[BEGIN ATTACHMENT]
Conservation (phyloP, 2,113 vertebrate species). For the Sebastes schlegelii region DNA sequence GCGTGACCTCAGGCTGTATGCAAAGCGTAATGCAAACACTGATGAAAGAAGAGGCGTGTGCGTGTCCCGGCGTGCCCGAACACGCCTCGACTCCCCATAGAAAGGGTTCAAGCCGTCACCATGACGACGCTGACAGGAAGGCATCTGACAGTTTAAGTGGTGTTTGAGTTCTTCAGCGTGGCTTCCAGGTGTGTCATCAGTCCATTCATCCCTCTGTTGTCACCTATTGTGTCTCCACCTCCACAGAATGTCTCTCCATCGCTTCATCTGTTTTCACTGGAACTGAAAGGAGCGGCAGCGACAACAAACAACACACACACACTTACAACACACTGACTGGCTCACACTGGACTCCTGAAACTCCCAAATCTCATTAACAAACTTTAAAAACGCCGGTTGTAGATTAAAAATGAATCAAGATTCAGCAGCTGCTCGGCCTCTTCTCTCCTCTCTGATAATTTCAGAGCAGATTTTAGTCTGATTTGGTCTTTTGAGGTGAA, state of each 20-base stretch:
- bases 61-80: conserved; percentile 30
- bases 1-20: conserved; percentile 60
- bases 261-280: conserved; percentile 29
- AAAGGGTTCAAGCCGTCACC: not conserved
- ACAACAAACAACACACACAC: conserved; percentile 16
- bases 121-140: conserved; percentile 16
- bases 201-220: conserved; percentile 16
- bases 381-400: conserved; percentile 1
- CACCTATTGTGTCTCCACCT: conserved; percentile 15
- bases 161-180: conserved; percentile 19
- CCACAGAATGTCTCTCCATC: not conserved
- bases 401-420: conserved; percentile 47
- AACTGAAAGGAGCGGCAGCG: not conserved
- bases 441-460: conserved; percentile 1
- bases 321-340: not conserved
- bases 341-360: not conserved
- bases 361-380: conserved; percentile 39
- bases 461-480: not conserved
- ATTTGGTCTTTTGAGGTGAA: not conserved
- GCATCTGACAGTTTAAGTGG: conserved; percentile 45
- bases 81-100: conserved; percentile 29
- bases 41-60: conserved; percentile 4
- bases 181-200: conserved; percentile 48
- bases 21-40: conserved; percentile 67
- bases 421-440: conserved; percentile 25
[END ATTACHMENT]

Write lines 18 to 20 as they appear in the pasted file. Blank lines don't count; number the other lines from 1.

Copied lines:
- bases 361-380: conserved; percentile 39
- bases 461-480: not conserved
- ATTTGGTCTTTTGAGGTGAA: not conserved